Postby garaden » Sun Nov 11, 2012 11:56 pm UTC

wumpus wrote:As far as the self-proclaimed "Bayesians", all they appear to do with the self-proclaimed super rationality is to ignore their own mistakes and fall into groupthink. The most obvious one is the absolute certainty of the many worlds hypothesis of quantum physics. It might be becoming more popular, but it certainly violates relativity/casaulity (think of exactly what happens when the the universe splits and when it happens as observed in various frames of reference) just as much as any more established hypothesis ("Bayesians" simply sweep such issues under the rug). I can see those of a certain young age (the type who are in danger of falling for objectivism) falling for the idea that our Bayesian cartoon statistician has the secret of the universe, but others can get tired of such groupthink.

Still, "Harry Potter and the Methods of Rationality" is not to be missed. Careful plugging of as many plot holes and contradictions of Harry Potter's world and coming up with, well anything can be loads of fun. Just remember the fact that Harry would be better off with "Feyman-style" rationality rather than the "assume you are always right" method that the Beyesians use. Also remember that this isn't better proof than Ayn Rand's "it worked in my carefully controlled novel" evidence.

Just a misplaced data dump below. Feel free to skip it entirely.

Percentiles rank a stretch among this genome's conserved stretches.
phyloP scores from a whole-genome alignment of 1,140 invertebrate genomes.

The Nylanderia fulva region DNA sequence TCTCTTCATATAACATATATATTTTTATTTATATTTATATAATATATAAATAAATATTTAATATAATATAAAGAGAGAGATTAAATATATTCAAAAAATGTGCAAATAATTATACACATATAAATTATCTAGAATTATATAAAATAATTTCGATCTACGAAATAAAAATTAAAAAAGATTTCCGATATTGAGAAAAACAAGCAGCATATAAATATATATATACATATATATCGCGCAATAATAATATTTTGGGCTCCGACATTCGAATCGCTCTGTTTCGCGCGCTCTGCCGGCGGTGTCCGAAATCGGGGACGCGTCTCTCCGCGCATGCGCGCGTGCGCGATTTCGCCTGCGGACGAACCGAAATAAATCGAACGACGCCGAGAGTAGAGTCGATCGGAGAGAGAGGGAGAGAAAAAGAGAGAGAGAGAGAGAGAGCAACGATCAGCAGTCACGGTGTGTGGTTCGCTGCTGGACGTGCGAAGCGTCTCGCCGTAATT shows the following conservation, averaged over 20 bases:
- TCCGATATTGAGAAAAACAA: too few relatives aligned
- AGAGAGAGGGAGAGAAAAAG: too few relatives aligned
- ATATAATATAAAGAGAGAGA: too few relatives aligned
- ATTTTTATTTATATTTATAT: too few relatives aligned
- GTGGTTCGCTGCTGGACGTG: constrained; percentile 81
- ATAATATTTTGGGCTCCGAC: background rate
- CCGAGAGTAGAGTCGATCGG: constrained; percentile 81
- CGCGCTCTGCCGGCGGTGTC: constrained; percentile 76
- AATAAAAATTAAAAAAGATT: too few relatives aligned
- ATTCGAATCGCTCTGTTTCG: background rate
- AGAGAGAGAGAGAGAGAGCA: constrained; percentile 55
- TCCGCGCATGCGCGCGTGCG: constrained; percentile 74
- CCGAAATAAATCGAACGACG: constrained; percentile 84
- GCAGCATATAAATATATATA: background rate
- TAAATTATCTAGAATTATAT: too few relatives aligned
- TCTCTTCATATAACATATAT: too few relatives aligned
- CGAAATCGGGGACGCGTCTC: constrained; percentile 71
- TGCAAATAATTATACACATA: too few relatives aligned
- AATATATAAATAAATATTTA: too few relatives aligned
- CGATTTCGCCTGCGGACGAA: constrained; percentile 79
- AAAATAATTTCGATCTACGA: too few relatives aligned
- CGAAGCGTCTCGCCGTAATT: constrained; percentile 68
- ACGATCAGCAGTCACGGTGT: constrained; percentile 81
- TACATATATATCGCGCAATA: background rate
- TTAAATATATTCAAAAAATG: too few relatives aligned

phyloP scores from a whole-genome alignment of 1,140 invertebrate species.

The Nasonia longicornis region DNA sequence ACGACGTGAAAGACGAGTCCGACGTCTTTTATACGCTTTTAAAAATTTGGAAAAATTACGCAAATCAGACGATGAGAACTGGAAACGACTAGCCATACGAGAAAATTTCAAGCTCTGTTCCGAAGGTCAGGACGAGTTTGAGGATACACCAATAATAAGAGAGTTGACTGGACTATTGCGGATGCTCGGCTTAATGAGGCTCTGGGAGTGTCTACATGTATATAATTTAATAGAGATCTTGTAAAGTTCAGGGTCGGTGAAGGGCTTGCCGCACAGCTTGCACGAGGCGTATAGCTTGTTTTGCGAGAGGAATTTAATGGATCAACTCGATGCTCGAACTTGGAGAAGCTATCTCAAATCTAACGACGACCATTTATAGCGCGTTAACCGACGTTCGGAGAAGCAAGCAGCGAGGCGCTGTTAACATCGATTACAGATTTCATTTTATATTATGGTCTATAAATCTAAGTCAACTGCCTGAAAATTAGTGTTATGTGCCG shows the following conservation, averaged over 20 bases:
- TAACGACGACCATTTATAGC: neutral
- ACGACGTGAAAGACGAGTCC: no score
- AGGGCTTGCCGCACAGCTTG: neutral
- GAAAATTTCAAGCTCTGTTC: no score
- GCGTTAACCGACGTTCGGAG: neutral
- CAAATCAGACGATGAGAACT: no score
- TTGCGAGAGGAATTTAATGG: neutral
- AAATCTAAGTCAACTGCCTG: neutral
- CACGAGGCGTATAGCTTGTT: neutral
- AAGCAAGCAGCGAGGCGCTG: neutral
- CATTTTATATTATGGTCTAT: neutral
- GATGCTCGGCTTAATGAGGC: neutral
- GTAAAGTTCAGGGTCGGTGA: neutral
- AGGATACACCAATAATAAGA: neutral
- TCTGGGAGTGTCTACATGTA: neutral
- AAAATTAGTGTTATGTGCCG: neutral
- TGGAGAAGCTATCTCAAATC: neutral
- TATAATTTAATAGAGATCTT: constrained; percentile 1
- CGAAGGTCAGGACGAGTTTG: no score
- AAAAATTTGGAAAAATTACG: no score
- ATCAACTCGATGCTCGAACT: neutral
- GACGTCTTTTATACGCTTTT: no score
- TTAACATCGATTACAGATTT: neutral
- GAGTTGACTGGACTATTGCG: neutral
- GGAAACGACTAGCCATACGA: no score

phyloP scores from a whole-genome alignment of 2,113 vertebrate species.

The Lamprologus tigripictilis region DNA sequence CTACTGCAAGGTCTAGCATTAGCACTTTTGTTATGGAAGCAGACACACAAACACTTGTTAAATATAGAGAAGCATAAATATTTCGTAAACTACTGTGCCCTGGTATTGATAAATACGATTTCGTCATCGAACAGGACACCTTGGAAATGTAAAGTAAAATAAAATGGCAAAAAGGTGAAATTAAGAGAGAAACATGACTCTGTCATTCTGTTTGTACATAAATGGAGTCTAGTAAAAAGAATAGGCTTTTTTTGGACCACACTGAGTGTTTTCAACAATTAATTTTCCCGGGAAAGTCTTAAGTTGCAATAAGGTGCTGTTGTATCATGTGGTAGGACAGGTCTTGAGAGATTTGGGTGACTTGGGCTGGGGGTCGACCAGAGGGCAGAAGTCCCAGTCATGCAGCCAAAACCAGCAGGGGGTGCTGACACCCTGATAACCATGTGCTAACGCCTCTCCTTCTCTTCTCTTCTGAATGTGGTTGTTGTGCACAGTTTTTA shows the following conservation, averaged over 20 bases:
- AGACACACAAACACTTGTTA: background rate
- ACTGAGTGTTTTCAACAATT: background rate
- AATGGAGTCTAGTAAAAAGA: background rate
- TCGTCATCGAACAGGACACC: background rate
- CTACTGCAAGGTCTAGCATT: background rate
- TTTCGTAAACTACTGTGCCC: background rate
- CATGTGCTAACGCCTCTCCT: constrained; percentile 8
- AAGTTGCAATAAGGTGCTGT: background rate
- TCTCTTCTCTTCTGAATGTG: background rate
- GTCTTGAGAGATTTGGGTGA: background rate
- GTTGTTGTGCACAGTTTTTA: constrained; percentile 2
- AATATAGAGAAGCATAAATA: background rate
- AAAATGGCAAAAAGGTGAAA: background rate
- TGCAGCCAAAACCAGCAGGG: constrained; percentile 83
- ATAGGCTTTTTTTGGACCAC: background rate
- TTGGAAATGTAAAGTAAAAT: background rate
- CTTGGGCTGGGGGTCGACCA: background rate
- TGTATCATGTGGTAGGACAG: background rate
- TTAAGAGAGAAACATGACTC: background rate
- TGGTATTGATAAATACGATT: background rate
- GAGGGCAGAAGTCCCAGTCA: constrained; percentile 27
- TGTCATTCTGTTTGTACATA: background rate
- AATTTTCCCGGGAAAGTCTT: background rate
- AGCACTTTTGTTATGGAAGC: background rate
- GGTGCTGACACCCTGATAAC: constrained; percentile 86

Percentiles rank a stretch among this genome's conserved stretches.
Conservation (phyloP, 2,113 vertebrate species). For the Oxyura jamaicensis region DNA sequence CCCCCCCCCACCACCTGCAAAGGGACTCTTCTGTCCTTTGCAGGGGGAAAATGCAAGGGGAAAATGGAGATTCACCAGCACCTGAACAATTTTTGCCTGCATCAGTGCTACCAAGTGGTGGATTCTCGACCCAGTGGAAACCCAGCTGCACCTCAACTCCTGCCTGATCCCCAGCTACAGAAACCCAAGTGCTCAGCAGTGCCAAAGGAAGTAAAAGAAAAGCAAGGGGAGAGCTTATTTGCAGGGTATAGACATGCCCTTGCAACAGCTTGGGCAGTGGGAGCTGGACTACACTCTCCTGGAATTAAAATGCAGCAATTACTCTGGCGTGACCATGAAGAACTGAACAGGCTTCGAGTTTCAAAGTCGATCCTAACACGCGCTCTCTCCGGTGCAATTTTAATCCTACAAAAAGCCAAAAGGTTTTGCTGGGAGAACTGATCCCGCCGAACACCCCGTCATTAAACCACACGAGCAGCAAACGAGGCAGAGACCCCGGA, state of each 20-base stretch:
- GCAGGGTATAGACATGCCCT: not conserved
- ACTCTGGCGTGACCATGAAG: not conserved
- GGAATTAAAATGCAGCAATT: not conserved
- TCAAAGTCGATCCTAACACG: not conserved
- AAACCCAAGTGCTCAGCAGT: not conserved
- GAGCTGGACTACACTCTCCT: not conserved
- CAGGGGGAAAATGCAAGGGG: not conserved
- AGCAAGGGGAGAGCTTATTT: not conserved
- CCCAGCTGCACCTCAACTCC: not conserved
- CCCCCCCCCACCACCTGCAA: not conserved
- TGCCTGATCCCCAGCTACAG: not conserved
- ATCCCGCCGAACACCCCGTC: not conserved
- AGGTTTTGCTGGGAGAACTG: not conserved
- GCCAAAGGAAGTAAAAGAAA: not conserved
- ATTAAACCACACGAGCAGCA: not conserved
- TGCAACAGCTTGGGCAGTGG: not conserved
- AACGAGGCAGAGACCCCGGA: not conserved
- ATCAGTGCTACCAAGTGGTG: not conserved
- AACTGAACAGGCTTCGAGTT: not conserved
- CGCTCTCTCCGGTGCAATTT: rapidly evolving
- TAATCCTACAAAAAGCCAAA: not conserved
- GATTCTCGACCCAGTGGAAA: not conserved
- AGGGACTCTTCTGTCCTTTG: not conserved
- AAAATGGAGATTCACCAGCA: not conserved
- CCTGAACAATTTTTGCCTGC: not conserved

Yeah, the "many worlds" thing is my single biggest beef with Yudkowsky: I feel like he's really underestimating how much he doesn't know about physics compared to a professional physics researcher, when he gets indignant about the physics community disagreeing with him.

And I can see why people see Less Wrong as creepy: Yudkowsky's basically in charge (though there are other prominent voices), Bayesianism is a Super Happy Thing, and he does take donations. But I have to protest the charge of groupthink. The whole point of Bayesianism is to learn about mental mistakes like groupthink and generalization from fictional evidence, so we can watch out for them and get rid of them.

Sure, obviously, we could just be paying lip service to those ideas while being blind to our own hypocrisy. But we really do try not to feel overly enthusiastic about Bayesianism/Less Wrong/Yudkowsky for that reason. It's heavily emphasized that if you fail to look for heuristics and biases in your own most precious arguments, then you're missing the point. And if, God help you, you look for heuristics and biases in other people's arguments instead...then congratulations, you managed to learn something that made you dumber.